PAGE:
The mining sector in Cambodia is mostly undeveloped, and active mining enterprises are typically small-scale quarries producing materials for construction, such as laterite, marble, granite, limestone, gravel and sand. There are also thousands of artisanal miners recovering gold and gemstones, often on a seasonal or part-time basis. There is no industrial-scale extraction of minerals yet, although many exploration licenses have been granted to mining companies and some have reported promising finds of gold.1 In September 2016, the first industrial mining license for gold was issued to a mining company working in Ratanakiri.2

The world museum of mining by Tjflex2 , taken on July 5, 2013. Creative common license: Attribution-NonCommercial-NoDerivs 2.0 Generic (CC BY-NC-ND 2.0)

The world museum of mining photo by Tjflex2 , taken on July 5, 2013.Under license: CC BY-NC-ND 2.0

Laos and Vietnam have large-scale extraction of minerals such as gold and copper. Civil war, the presence of land mines and unexploded ordnance, inadequate infrastructure and other issues have meant that Cambodia lags behind its neighbors. The sector also faces risks such as inadequate regulation and poor transparency.

Despite the challenges, companies continue to apply for mining licences. In June 2017, for example, the Ministry of Mines and Energy issued licences covering 525 km2 to four companies:

  • Renaissance Minerals (Cambodia) Ltd plans (for Snoul district’s Svay Chrah area in Kratie province and Chong Plas commune in Mondulkiri province)
  • Kiri Resources Co Ltd (for O’Chos commune in Kratie province and Sandaan district in Kampong Thom province)
  • Samnang Angkor Development Co Ltd (for Phnom Sro Ngam commune in Kampot province’s Chhouk district)
  • Sea Resources Pty Ltd (for Prek Kampi and Kbal Domrey communes in Kratie province).3

Due to a lack of comprehensive geological surveys, the size of exploitable mineral resources in Cambodia is not clear, but in the past the Ministry of Industry, Mines and Energy (today the Ministry of Mines and Energy, MME) has stated that copper, gold, iron ore, zinc, lead, tin, bauxite, sapphire, ruby, kaolin and limestone are amongst the most prevalent resources.4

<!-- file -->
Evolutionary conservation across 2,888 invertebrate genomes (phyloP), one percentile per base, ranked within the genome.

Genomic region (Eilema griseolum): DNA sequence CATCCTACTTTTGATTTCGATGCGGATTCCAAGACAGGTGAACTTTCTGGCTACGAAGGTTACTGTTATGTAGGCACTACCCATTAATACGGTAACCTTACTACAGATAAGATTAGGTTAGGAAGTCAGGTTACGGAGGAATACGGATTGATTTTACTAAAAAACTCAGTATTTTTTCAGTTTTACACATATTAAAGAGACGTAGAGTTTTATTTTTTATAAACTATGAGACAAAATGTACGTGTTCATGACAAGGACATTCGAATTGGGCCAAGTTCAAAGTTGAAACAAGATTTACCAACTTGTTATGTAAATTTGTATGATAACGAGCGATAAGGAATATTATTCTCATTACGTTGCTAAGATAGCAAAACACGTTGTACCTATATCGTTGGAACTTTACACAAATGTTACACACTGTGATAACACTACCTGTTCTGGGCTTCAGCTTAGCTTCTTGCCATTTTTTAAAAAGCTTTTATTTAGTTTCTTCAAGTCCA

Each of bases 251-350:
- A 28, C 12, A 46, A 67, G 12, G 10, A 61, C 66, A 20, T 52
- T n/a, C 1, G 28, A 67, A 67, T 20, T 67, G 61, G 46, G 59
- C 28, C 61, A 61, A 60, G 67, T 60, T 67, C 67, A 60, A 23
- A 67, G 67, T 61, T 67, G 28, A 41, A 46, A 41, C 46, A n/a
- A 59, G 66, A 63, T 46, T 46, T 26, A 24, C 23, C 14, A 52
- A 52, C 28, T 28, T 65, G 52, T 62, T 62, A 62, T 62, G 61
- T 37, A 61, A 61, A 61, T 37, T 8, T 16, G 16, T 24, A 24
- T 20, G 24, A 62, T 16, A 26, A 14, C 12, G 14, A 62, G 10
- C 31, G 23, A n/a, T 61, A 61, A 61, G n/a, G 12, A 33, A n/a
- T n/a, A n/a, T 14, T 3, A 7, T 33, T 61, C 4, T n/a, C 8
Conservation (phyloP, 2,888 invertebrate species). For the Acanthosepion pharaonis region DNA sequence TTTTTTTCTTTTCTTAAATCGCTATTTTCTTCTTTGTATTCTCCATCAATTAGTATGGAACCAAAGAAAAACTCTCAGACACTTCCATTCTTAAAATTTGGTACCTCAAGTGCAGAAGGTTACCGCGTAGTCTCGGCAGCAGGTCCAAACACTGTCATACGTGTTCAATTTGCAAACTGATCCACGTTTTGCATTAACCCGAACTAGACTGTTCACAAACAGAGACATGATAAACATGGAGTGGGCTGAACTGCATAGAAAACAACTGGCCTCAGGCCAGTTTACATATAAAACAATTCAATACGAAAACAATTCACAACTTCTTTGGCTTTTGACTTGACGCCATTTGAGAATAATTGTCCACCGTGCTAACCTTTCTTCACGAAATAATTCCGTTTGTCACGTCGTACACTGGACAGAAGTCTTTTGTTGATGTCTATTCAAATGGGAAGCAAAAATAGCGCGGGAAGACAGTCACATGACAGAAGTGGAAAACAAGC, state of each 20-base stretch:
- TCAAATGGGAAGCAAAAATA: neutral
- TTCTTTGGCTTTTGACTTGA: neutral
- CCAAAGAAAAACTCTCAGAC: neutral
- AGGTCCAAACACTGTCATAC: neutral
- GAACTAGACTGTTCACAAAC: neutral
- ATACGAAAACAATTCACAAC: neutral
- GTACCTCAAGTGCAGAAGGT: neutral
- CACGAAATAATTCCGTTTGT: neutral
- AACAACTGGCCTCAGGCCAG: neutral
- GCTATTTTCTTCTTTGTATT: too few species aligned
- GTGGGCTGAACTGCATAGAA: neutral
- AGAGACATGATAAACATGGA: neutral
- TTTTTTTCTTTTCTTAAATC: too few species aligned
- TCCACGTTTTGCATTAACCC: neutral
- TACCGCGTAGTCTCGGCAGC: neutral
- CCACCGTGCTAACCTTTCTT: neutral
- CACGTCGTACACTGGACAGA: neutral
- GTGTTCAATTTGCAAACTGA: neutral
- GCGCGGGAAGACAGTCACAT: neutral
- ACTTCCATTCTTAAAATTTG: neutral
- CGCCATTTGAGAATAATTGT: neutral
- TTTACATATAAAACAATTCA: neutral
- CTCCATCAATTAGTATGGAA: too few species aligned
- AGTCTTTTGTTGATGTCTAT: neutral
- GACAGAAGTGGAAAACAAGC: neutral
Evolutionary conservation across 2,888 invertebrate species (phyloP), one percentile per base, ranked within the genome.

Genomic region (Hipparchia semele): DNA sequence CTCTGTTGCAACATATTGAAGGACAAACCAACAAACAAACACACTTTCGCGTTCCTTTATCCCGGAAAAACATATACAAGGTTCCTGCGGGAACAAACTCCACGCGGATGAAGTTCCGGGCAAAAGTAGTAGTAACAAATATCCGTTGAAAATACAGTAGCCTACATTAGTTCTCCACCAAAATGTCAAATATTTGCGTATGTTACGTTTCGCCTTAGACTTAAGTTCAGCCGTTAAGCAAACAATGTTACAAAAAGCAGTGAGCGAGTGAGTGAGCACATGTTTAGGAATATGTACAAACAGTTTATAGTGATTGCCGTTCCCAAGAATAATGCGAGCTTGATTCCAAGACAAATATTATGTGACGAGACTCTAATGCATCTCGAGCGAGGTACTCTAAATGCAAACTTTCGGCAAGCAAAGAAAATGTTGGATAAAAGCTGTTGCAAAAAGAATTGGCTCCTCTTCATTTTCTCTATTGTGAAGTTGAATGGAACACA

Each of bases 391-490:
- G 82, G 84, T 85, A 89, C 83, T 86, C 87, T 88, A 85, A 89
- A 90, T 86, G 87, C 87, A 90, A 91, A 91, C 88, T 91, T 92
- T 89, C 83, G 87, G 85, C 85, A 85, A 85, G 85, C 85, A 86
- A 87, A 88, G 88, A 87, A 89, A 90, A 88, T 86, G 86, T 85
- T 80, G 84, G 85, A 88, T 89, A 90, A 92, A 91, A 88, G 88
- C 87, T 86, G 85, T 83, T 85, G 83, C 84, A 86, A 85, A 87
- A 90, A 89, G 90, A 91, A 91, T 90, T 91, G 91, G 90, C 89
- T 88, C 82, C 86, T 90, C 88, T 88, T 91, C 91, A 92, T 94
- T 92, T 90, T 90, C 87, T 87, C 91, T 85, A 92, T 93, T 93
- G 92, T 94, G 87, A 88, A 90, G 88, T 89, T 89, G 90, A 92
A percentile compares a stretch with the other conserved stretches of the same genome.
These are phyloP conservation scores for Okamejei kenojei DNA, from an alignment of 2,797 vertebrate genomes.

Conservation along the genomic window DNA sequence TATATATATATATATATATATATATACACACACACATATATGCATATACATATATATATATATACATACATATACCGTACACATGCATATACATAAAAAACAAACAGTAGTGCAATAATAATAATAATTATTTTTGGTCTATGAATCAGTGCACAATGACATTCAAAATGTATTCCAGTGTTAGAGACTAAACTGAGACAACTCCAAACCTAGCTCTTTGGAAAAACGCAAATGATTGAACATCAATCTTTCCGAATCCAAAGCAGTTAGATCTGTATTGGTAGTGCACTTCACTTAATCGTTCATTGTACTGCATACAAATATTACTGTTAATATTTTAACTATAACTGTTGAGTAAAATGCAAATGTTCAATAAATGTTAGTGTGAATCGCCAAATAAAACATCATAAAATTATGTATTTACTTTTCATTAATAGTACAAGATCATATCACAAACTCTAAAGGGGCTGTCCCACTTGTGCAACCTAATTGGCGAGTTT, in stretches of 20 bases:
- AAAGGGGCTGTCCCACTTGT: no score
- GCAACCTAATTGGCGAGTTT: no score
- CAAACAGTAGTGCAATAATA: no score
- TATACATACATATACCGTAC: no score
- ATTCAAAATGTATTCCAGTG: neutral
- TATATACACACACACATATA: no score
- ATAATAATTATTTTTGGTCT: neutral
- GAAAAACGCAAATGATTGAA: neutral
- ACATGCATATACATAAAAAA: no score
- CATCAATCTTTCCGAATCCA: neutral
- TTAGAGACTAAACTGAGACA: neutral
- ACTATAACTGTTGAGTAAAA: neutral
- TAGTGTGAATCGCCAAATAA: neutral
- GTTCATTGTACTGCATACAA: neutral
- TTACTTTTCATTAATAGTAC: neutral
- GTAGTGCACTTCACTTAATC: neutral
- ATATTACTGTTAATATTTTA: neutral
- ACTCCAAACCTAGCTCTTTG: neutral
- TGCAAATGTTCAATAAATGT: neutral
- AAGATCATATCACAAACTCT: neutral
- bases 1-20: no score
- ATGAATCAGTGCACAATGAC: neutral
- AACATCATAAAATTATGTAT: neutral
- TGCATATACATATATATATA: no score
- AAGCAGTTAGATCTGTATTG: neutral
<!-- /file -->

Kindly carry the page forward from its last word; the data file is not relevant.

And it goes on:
While many of the resources have hardly been touched, a few have been heavily exploited. Comparatively large quantities of rubies and sapphires were extracted around Pailin in the 1970s, for example, and few large stones are found today.5

Legal framework

Applications for a license should be submitted to MME.6 Licenses can only be issued if the applicant is commercially registered in Cambodia, and after a thorough consideration of the technical and financial capability of the applicant.7Further details of industrial mining regulations, artisanal mining and gemstone mining are covered in those pages.

The General Department of Mines Resource of the MME promotes mineral resource development and regulates and supervises that development.  The Council for the Development of Cambodia also plays a role – its approval must be obtained before the MME issues an industrial mining license.

Prospects for the future

In 2016 the government issued a Sub-Decree to manage exploration and industrial mining licenses. 

A good regulatory framework also needs good implementation. This will require that alongside legal development, progress is made towards improving transparency and governance of the mineral sector, improving the technical capacity of ministry staff, allocating adequate resources for investigating and monitoring mining operations, and improving cooperation between the different ministries involved.

One progressive step has been the formation of the Cambodia Association for Mining & Exploration Companies. However, the direction of the world economy will largely determine progress with resource development in Cambodia. Falling commodity prices and mineral prices today make greenfield projects less viable, and many mining companies are refocussing on existing assets of proven value. BMI Research headlined its May 2015 report on Cambodia “Mining potential to remain in the ground”. The company expressed the view that “Given the inherently risky nature of greenfield projects in frontier markets, we believe that a resource boom is unlikely to catch up with Cambodia anytime soon.”8

Last updated: 30 September 2018


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